According to the philosopher Jacques Rancière, a number of so-called French ‘republican’ intellectuals have been opening the door to the Front National for some time now. In an interview with Éric Aeschimannm, Rancière shows how universalist values have been perverted to the benefit of xenophobic discourse.
Luciana Castellina reflects on the 100th birthday of Pietro Ingrao, a long-standing figure of the Italian communist movement, whom the title of 'veteran', with its associations to enduring activity and commitment is certainly appropriate.
I still have clear memories of the first time I celebrated Pietro Ingrao’s birthday: it was in 1965, half a century ago, on his fiftieth (which seemed ancient to me, at the time). Not long out of the PCI’s boisterous Youth Federation, Sandro Curzi and I gave Ingrao his first pair of loafers, with a note asking him to be a bit less prudent: ‘walk with the times, walk along with us’.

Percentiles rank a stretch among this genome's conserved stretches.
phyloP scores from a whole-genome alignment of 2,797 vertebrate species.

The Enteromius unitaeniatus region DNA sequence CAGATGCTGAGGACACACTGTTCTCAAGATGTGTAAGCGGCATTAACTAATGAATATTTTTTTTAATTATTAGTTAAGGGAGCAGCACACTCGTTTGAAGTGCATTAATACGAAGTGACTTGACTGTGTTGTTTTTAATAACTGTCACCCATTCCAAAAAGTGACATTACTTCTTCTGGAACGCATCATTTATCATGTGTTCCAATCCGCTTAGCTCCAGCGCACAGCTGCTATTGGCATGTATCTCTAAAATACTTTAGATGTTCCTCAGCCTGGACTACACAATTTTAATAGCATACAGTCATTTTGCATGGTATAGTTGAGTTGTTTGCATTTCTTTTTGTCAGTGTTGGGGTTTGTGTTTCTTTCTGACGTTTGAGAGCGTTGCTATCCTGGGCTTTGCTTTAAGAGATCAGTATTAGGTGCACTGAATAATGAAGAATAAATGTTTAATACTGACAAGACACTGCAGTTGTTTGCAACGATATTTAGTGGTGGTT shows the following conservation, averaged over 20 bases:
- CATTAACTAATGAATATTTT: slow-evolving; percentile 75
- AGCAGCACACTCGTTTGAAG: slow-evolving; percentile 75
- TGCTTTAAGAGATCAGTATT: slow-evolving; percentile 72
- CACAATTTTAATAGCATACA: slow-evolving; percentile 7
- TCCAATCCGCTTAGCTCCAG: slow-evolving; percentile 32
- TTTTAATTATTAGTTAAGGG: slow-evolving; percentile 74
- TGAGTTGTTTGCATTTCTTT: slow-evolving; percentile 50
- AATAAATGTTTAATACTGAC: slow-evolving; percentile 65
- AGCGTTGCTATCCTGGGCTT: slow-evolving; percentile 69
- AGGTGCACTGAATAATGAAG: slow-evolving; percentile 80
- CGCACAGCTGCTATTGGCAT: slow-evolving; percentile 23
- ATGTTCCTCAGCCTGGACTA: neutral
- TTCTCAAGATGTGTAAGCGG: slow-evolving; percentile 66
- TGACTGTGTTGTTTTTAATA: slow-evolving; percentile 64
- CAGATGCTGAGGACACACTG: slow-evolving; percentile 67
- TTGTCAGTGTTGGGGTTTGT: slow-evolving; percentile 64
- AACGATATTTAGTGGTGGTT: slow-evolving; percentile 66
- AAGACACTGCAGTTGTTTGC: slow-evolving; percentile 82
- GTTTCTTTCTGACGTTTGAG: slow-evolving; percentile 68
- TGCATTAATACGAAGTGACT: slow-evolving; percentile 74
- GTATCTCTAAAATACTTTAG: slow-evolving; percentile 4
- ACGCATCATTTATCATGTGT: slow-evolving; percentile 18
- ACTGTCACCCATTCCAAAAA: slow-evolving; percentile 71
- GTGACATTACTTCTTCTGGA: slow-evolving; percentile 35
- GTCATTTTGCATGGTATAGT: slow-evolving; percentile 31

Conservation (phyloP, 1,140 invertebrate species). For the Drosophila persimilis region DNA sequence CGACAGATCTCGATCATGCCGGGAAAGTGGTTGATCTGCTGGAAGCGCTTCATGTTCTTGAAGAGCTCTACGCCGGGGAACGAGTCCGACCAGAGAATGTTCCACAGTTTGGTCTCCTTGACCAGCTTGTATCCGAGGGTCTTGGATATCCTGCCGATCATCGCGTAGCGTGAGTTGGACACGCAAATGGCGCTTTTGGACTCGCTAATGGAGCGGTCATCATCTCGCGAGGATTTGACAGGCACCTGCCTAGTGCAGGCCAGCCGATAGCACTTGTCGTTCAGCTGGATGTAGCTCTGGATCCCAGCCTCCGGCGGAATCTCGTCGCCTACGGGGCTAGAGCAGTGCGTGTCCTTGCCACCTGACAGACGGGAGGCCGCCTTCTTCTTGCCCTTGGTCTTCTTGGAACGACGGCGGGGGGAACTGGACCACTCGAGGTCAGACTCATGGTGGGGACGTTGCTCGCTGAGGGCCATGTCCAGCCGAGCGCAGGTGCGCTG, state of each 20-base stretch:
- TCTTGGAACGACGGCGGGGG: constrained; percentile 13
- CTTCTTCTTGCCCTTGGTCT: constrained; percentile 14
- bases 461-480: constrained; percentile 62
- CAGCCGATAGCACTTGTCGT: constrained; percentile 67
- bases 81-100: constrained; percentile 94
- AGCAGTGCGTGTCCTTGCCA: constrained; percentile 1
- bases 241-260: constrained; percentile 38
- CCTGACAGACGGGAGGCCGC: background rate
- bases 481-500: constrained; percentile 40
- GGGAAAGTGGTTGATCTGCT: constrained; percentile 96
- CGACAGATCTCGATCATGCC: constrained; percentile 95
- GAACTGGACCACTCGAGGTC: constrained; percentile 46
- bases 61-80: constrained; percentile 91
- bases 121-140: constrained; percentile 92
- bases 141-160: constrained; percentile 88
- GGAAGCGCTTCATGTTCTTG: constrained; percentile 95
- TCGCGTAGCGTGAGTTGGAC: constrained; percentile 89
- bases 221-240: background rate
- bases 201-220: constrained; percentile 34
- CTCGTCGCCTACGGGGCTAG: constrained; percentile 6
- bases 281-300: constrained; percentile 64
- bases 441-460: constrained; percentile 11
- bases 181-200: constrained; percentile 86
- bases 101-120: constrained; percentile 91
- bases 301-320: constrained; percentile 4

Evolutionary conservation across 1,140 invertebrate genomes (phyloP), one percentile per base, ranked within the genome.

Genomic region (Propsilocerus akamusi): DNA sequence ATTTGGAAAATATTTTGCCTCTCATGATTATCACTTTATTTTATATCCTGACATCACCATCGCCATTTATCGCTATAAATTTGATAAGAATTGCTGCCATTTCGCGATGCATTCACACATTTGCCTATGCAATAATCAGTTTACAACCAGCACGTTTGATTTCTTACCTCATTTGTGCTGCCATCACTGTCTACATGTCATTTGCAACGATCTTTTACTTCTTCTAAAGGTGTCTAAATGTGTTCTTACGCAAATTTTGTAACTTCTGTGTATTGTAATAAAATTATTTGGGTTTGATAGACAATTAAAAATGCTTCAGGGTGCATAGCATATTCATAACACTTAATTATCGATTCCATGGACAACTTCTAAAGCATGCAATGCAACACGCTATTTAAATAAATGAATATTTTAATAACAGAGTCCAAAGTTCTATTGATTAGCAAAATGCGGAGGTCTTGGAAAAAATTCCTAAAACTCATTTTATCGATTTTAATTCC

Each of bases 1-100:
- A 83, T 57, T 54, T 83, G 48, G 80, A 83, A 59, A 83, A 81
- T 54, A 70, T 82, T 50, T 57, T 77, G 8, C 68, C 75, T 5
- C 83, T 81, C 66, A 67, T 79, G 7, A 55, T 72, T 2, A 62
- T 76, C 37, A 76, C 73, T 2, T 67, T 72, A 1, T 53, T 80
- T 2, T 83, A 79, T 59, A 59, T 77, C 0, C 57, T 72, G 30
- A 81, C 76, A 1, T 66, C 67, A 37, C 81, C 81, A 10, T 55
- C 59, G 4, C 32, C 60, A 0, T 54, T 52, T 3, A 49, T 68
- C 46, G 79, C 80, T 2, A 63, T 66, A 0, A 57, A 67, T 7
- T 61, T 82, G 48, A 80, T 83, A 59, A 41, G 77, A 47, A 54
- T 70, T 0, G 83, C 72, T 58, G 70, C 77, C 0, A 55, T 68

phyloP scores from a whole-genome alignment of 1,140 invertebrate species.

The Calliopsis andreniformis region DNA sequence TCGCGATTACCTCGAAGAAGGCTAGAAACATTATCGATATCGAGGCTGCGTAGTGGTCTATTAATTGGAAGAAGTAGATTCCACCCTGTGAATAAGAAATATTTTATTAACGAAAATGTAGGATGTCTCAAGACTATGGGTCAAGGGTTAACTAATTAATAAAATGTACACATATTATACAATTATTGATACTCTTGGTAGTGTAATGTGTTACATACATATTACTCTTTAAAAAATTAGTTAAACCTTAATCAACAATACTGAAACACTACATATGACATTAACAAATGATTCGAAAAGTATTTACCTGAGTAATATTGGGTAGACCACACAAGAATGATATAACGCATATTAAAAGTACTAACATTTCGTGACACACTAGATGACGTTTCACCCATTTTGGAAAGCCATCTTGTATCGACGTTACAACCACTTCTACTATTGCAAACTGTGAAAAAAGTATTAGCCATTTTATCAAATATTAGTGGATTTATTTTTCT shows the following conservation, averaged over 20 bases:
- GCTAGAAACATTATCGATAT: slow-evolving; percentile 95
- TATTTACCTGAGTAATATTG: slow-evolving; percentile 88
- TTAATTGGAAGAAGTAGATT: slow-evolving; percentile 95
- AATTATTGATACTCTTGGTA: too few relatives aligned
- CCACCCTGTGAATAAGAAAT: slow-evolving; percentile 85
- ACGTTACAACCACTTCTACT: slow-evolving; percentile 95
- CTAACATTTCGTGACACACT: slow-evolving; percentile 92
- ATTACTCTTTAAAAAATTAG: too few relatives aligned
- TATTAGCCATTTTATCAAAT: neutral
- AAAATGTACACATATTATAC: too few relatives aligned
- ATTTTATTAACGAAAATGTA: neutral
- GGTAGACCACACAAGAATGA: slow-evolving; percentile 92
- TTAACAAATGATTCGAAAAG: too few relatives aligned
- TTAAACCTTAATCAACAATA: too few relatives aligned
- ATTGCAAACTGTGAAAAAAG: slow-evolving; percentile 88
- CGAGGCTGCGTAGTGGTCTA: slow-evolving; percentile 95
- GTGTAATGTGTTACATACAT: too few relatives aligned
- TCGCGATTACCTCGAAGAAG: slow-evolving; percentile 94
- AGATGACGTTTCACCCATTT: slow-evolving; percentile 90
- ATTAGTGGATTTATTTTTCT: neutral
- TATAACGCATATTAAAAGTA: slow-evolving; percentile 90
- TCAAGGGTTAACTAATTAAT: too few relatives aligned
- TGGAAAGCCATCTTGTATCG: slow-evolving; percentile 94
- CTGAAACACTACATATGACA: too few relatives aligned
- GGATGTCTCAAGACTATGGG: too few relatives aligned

The right to demonstrate is non-negotiable. But in towns and cities across France, society is being reordered in a way that criminalises social and political struggles.
In Madrid, the opponents of the new Internal Security Act organized a demonstration of holograms in the Spanish Parliament.